How Sahil Bloom Built A Newsletter That Makes $70,000 a Month, and Used It To Create a $10 Million Business "Turn a cost center into a profit center," he says.

By Jason Feifer

entrepreneur daily
Courtesy of Sahil Bloom

Sahil Bloom had no experience as a writer, but he built a newsletter that drives upwards of $70,000 in revenue per month — and he pours it all back into growing the newsletter.

Why? Because that newsletter, called Curiosity Chronicle, helped him build a business that scales faster — and drove $10 million in revenue in 2023.

Bloom's philosophy is this: Instead of just being a creator, he wants to use his experience to understand creators — and then launch businesses to serve their needs. "My view was, 'What's a more durable way to earn as a quote-unquote creator?'" he says.

We discussed his approach on the Entrepreneur podcast Problem Solvers, which you can listen to here. Below, I summarize his main lessons — and how anyone in the creator space can start thinking bigger about their business.

Bloom's three main lessons:

1. The creator business model is too hard

Bloom didn't set out to be a creator. He spent the first seven years of his career as an investor at a private equity fund.

"I learned a ton, but I didn't get a lot of energy out of the work," he says. "And I'm a big believer that you do your best work when you are deriving the most energy from what you're doing on a daily basis."

In 2020, the pandemic gave him some time to find that answer. Instead of constantly traveling for work, he was at home — and started posting regularly on Twitter. He noticed that long, informative threads drew significant audiences, so he would spend four to eight hours writing each one.

Soon he gained a following. It got him thinking about the creator marketplace, and what it took to make a living as a writer.

That's when he saw the problem.

"Most creators monetize in a core set of ways," he says — either by selling ads, courses, or other products. "The challenge is that you're constantly having to sell, right? Like, you're constantly having to create a new piece of content and then sell to your audience. It's really hard to make a true, long-term career in that."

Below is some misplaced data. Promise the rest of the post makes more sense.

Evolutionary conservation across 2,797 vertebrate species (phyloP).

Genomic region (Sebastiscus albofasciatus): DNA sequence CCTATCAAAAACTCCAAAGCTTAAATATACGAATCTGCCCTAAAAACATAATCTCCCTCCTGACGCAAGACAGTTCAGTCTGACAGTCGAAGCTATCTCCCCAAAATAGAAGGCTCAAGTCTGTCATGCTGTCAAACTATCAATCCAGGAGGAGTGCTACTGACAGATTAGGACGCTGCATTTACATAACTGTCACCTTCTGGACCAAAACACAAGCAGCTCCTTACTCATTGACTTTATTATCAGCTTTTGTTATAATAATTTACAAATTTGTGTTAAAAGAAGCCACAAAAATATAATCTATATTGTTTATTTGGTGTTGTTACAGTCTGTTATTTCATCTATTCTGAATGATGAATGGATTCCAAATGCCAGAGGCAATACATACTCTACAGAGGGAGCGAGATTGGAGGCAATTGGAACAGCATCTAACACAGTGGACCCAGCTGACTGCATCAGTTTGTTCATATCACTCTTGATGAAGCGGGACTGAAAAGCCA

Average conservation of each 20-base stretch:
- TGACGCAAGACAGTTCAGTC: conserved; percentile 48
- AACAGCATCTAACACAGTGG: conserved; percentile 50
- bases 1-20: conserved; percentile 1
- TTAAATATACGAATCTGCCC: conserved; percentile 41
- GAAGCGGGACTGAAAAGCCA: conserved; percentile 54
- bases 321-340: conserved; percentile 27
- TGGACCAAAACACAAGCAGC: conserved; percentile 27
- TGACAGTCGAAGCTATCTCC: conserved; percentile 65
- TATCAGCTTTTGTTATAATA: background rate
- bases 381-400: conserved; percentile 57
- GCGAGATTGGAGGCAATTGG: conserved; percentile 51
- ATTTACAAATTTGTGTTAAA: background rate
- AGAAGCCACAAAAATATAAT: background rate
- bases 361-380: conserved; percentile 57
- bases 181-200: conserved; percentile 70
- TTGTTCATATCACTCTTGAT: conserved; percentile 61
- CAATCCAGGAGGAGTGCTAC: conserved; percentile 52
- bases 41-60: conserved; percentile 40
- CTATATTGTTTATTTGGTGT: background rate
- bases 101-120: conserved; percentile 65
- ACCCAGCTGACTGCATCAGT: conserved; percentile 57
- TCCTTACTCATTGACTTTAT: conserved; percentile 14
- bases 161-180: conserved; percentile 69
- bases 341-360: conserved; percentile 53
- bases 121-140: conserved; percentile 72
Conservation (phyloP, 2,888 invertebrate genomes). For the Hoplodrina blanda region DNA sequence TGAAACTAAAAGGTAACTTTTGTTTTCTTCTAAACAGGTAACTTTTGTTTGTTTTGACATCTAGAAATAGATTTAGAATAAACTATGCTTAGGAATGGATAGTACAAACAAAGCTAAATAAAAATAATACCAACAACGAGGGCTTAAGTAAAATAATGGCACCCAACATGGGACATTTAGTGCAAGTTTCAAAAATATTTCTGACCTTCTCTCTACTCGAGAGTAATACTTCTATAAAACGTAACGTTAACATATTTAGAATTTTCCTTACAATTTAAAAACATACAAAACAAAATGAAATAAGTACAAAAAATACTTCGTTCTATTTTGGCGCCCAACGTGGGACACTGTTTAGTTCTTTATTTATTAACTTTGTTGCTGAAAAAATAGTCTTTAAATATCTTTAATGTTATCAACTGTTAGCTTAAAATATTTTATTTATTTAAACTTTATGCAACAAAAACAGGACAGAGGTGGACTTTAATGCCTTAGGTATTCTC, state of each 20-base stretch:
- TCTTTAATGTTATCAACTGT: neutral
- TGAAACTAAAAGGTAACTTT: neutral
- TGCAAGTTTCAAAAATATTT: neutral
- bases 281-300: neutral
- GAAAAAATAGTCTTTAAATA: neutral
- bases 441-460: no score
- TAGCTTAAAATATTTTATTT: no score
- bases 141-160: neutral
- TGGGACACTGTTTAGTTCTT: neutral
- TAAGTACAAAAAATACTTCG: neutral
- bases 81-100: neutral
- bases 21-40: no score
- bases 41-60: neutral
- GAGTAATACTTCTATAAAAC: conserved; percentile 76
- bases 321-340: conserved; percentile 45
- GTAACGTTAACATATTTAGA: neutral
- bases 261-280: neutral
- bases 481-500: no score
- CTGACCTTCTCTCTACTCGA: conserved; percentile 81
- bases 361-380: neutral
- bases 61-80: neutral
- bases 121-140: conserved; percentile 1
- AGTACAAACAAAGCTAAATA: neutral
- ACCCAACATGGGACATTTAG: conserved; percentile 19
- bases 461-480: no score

He wondered: What's a more stable, scalable business model for a creator?

That's when he started to look at his costs.

2. Your needs are other people's needs.

"I looked at what I was spending money on, on a monthly basis, while trying to grow my platform," Bloom says. "And it was things like design services, video-editing services, back-end operations for my newsletter. And my perspective was: How can I flip those cost centers into profit centers?"

This is a tried-and-true business approach. Bloom uses Amazon as an example: The company was spending a ton of money on cloud computing services, so decided to get into the cloud computing business — and now its Amazon Web Services division drives more than $80 billion in annual revenue.

Bloom figured he could do the same thing — helping to launch companies that offer design services, video-editing services, back-end newsletter operations, and more.

"Because they're high-ticket service businesses, they don't require a whole ton of upfront cash or investment," he says. "And I don't have to talk about them on a daily basis, because the lead generation comes in naturally from existing clients and from whenever I'm putting out pieces of content that are created by my company."

The companies are housed under what he calls SRB Holdings. There is, for example, a newsletter growth agency called Paperboy, a YouTube growth agency called HeyFriends!, a short-form video editing company called Viralcuts, and more.

Bloom isn't the day-to-day operator of these businesses. With each, he partners with other entrepreneurs to launch them and then supports them as a high-profile client.

This led to what Bloom calls "the really big unlock," and the way he's grown so steadily as a creator:

3. You grow more when you sell less.

As Bloom said before, most creators must be in constant sales mode. They're always introducing new products, trying to upsell their followers, or seeking new advertising deals.

Bloom doesn't have to do any of that, because his newsletter and social channels aren't his main revenue drivers — and he doesn't need his audience to buy anything.

"I can grow my newsletter and my social platforms much faster if I'm not constantly having to sell some new product or course to people," he says. "I can just focus on creating incredible content that people naturally want to share, and I can make money elsewhere in a way that's sort of on autopilot."

For entrepreneurs that want to follow his model, Bloom's experience offers a useful model: Instead of treating your work as the product, treat it like a laboratory. Examine your pain points, and consider how you could solve them — not just for yourself, but for others.

"If I was encountering any of these needs," Bloom says, "a lot of other people were too."

Jason Feifer

Entrepreneur Staff

Editor in Chief

Jason Feifer is the editor in chief of Entrepreneur magazine and host of the podcast Problem Solvers. Outside of Entrepreneur, he is the author of the book Build For Tomorrow, which helps readers find new opportunities in times of change, and co-hosts the podcast Help Wanted, where he helps solve listeners' work problems. He also writes a newsletter called One Thing Better, which each week gives you one better way to build a career or company you love.

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